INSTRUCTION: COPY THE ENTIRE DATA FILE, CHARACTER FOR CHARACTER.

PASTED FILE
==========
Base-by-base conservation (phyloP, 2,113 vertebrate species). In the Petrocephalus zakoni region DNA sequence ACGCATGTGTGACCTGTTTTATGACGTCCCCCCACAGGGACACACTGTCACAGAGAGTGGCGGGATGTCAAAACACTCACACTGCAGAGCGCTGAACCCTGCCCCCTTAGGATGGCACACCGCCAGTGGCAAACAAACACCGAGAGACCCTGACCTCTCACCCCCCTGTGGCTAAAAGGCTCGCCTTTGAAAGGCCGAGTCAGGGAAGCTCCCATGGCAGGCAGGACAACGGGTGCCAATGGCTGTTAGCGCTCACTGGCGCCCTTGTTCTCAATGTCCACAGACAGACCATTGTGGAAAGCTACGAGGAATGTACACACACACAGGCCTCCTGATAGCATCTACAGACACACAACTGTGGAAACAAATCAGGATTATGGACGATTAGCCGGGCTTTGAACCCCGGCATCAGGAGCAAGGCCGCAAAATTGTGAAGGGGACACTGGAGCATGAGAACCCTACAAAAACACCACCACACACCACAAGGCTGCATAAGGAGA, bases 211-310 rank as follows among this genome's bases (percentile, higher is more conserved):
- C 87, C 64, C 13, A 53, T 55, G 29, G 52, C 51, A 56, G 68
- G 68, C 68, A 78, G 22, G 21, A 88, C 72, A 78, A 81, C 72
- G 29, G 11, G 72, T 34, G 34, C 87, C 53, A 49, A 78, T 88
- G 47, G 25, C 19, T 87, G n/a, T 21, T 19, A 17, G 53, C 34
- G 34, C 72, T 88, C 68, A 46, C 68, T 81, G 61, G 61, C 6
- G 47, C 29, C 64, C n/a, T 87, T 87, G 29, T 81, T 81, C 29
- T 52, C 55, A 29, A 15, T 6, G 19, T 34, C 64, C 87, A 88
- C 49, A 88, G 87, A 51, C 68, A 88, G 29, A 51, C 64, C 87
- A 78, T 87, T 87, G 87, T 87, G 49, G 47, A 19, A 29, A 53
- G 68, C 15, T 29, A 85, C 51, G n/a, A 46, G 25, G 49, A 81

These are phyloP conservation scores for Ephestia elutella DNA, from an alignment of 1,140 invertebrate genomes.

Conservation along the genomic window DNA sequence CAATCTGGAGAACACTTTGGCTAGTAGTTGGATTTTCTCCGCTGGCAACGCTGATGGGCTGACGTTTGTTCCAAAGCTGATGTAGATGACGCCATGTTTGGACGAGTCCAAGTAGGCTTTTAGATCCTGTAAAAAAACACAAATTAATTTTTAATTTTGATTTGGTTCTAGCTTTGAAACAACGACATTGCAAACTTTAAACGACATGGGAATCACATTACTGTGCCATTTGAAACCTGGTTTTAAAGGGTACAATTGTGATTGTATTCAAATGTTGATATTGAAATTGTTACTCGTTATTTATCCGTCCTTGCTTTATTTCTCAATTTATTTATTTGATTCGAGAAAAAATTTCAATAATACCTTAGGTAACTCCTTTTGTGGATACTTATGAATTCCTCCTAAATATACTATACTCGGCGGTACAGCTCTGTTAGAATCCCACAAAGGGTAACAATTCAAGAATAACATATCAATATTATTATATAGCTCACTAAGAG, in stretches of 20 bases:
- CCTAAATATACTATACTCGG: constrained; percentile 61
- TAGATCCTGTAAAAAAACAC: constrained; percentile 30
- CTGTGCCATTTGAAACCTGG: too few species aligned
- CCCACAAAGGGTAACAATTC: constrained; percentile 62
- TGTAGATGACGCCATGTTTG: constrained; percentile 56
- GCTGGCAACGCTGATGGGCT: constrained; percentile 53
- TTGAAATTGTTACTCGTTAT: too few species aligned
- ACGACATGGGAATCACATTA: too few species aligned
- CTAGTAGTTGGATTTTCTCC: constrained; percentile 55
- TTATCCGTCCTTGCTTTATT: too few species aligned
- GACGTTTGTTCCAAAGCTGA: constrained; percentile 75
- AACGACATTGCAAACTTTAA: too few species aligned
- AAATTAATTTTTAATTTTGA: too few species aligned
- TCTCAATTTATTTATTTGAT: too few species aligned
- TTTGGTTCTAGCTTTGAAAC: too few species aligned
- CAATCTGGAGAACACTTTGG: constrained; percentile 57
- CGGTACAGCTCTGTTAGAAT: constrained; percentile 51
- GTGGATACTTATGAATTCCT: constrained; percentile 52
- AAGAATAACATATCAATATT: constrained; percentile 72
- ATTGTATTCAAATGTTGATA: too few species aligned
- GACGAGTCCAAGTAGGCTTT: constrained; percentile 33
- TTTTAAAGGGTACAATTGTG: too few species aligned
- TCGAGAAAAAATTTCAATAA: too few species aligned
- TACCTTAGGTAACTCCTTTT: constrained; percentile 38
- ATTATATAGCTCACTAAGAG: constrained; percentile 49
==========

Base-by-base conservation (phyloP, 2,113 vertebrate species). In the Petrocephalus zakoni region DNA sequence ACGCATGTGTGACCTGTTTTATGACGTCCCCCCACAGGGACACACTGTCACAGAGAGTGGCGGGATGTCAAAACACTCACACTGCAGAGCGCTGAACCCTGCCCCCTTAGGATGGCACACCGCCAGTGGCAAACAAACACCGAGAGACCCTGACCTCTCACCCCCCTGTGGCTAAAAGGCTCGCCTTTGAAAGGCCGAGTCAGGGAAGCTCCCATGGCAGGCAGGACAACGGGTGCCAATGGCTGTTAGCGCTCACTGGCGCCCTTGTTCTCAATGTCCACAGACAGACCATTGTGGAAAGCTACGAGGAATGTACACACACACAGGCCTCCTGATAGCATCTACAGACACACAACTGTGGAAACAAATCAGGATTATGGACGATTAGCCGGGCTTTGAACCCCGGCATCAGGAGCAAGGCCGCAAAATTGTGAAGGGGACACTGGAGCATGAGAACCCTACAAAAACACCACCACACACCACAAGGCTGCATAAGGAGA, bases 211-310 rank as follows among this genome's bases (percentile, higher is more conserved):
- C 87, C 64, C 13, A 53, T 55, G 29, G 52, C 51, A 56, G 68
- G 68, C 68, A 78, G 22, G 21, A 88, C 72, A 78, A 81, C 72
- G 29, G 11, G 72, T 34, G 34, C 87, C 53, A 49, A 78, T 88
- G 47, G 25, C 19, T 87, G n/a, T 21, T 19, A 17, G 53, C 34
- G 34, C 72, T 88, C 68, A 46, C 68, T 81, G 61, G 61, C 6
- G 47, C 29, C 64, C n/a, T 87, T 87, G 29, T 81, T 81, C 29
- T 52, C 55, A 29, A 15, T 6, G 19, T 34, C 64, C 87, A 88
- C 49, A 88, G 87, A 51, C 68, A 88, G 29, A 51, C 64, C 87
- A 78, T 87, T 87, G 87, T 87, G 49, G 47, A 19, A 29, A 53
- G 68, C 15, T 29, A 85, C 51, G n/a, A 46, G 25, G 49, A 81

These are phyloP conservation scores for Ephestia elutella DNA, from an alignment of 1,140 invertebrate genomes.

Conservation along the genomic window DNA sequence CAATCTGGAGAACACTTTGGCTAGTAGTTGGATTTTCTCCGCTGGCAACGCTGATGGGCTGACGTTTGTTCCAAAGCTGATGTAGATGACGCCATGTTTGGACGAGTCCAAGTAGGCTTTTAGATCCTGTAAAAAAACACAAATTAATTTTTAATTTTGATTTGGTTCTAGCTTTGAAACAACGACATTGCAAACTTTAAACGACATGGGAATCACATTACTGTGCCATTTGAAACCTGGTTTTAAAGGGTACAATTGTGATTGTATTCAAATGTTGATATTGAAATTGTTACTCGTTATTTATCCGTCCTTGCTTTATTTCTCAATTTATTTATTTGATTCGAGAAAAAATTTCAATAATACCTTAGGTAACTCCTTTTGTGGATACTTATGAATTCCTCCTAAATATACTATACTCGGCGGTACAGCTCTGTTAGAATCCCACAAAGGGTAACAATTCAAGAATAACATATCAATATTATTATATAGCTCACTAAGAG, in stretches of 20 bases:
- CCTAAATATACTATACTCGG: constrained; percentile 61
- TAGATCCTGTAAAAAAACAC: constrained; percentile 30
- CTGTGCCATTTGAAACCTGG: too few species aligned
- CCCACAAAGGGTAACAATTC: constrained; percentile 62
- TGTAGATGACGCCATGTTTG: constrained; percentile 56
- GCTGGCAACGCTGATGGGCT: constrained; percentile 53
- TTGAAATTGTTACTCGTTAT: too few species aligned
- ACGACATGGGAATCACATTA: too few species aligned
- CTAGTAGTTGGATTTTCTCC: constrained; percentile 55
- TTATCCGTCCTTGCTTTATT: too few species aligned
- GACGTTTGTTCCAAAGCTGA: constrained; percentile 75
- AACGACATTGCAAACTTTAA: too few species aligned
- AAATTAATTTTTAATTTTGA: too few species aligned
- TCTCAATTTATTTATTTGAT: too few species aligned
- TTTGGTTCTAGCTTTGAAAC: too few species aligned
- CAATCTGGAGAACACTTTGG: constrained; percentile 57
- CGGTACAGCTCTGTTAGAAT: constrained; percentile 51
- GTGGATACTTATGAATTCCT: constrained; percentile 52
- AAGAATAACATATCAATATT: constrained; percentile 72
- ATTGTATTCAAATGTTGATA: too few species aligned
- GACGAGTCCAAGTAGGCTTT: constrained; percentile 33
- TTTTAAAGGGTACAATTGTG: too few species aligned
- TCGAGAAAAAATTTCAATAA: too few species aligned
- TACCTTAGGTAACTCCTTTT: constrained; percentile 38
- ATTATATAGCTCACTAAGAG: constrained; percentile 49